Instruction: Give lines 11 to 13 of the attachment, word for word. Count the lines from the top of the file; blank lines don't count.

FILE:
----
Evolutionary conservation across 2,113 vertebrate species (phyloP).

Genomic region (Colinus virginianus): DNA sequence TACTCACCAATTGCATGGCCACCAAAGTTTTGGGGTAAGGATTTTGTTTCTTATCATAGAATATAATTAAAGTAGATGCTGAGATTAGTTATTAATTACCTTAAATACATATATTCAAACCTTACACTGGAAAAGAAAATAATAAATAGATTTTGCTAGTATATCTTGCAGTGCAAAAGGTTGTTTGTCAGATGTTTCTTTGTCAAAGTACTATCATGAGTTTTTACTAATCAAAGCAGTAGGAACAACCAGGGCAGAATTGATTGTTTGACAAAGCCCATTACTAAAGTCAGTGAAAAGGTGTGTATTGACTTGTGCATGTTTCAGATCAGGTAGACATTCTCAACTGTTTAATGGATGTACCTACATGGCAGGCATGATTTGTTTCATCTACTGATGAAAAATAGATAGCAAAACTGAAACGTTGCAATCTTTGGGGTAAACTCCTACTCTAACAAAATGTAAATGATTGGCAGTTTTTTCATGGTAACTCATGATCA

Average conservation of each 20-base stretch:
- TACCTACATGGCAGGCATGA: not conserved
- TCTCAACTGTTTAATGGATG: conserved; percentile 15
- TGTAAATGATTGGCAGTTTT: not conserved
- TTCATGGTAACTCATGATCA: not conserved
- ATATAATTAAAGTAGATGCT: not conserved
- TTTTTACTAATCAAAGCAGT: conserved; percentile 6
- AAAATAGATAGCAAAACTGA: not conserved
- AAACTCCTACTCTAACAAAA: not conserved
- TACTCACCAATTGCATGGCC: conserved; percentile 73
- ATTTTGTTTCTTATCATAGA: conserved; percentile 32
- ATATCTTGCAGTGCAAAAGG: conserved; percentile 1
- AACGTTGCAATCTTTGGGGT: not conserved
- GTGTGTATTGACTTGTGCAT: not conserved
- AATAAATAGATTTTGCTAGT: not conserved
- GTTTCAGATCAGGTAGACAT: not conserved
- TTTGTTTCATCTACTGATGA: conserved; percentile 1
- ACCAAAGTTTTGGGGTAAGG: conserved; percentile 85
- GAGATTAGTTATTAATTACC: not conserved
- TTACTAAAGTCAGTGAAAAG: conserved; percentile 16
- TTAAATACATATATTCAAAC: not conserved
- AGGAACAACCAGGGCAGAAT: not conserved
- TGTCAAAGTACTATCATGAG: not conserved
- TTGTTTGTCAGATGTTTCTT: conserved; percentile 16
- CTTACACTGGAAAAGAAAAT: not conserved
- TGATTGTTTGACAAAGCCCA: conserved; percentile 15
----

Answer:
- AAACTCCTACTCTAACAAAA: not conserved
- TACTCACCAATTGCATGGCC: conserved; percentile 73
- ATTTTGTTTCTTATCATAGA: conserved; percentile 32